Deposit Dollarization and its Impact on Financial Deepening in the Developing World

Fordham University Department of Economics Discussion Paper No. 2010-08

30 Pages Posted: 22 Sep 2010

See all articles by Erick W. Rengifo

Erick W. Rengifo

Fordham University - Department of Economics - Center for International Policy Studies (CIPS)

Eduardo J. Court

Pontifical Catholic University of Peru - CENTRUM

Emre Ozsoz

Fordham University - Department of Economics - Center for International Policy Studies (CIPS)

Date Written: September 1, 2010

Abstract

One of the main reasons for dollarization is the erosion of money's function as a store of value as the Currency Substitution view suggests. It has not been uncommon for countries with high inflationary processes to have high dollarization ratios and banking system that faces important challenges and risks that significantly affect their ability to provide capital to the overall economy (financial intermediation). In these economies, dollarization played a dual role: in one hand, the role of a hedging instrument protecting the value of money and, in the other hand, contributing to generate the so-called currency mismatch and default risks. This paper investigates the role of dollarization on the development of financial intermediation in developing economies. Our empirical findings suggest that dollarization has a negative impact on financial deepening, except on high-inflation economies.

Keywords: Dollarization, Financial Development, Financial Deepening

JEL Classification: F31, G21, 024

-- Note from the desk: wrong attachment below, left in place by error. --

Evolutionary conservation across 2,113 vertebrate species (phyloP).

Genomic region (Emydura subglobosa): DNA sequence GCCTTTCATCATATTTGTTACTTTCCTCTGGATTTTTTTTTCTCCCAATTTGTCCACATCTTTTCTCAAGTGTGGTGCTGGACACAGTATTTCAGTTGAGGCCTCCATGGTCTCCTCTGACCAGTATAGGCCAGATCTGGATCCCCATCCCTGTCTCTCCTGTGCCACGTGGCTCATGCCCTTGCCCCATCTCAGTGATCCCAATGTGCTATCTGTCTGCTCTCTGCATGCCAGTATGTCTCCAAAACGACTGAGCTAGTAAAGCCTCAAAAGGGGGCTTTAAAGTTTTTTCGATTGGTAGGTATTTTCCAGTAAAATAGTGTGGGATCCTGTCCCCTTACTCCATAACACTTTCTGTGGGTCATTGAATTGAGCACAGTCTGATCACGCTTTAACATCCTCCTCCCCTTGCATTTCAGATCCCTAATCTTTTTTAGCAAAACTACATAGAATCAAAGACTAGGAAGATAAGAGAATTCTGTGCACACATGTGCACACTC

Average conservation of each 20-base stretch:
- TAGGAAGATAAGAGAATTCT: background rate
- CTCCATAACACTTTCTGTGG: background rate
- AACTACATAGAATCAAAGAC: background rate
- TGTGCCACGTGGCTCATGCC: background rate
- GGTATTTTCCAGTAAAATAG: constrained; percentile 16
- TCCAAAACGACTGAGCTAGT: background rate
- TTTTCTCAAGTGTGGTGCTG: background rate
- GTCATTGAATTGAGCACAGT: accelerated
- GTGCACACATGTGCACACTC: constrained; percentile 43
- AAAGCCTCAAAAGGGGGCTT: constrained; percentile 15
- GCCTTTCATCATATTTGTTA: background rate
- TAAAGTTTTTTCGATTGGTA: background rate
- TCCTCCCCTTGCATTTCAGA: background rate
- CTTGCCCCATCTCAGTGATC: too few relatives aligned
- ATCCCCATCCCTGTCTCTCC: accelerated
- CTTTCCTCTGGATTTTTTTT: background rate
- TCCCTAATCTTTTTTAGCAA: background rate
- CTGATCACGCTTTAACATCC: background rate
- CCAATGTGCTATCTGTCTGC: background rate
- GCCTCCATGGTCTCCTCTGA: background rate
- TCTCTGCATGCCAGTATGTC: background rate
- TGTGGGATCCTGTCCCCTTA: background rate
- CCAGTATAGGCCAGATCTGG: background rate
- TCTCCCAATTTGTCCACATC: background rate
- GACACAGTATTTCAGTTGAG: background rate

Suggested Citation

Rengifo, Erick W. and Court, Eduardo J. and Ozsoz, Emre, Deposit Dollarization and its Impact on Financial Deepening in the Developing World (September 1, 2010). Fordham University Department of Economics Discussion Paper No. 2010-08. Available at SSRN: https://ssrn.com/abstract=1680889

Erick W. Rengifo

Fordham University - Department of Economics - Center for International Policy Studies (CIPS) ( email )

United States
0017188174061 (Phone)
0017188173518 (Fax)

Eduardo J. Court

Pontifical Catholic University of Peru - CENTRUM ( email )

Alomía Robles 125
Lima, Lima 33
Peru

Emre Ozsoz (Contact Author)

Fordham University - Department of Economics - Center for International Policy Studies (CIPS) ( email )

Dealy Hall 5th Floor
441 East Fordham Rd
New York, NY 10458
United States

HOME PAGE: http://www.fordham.edu/academics/office_of_research/research_centers__in/cips/

Register to save articles to
your library

Register

Paper statistics

Downloads
382
Abstract Views
1,201
rank
75,768
PlumX Metrics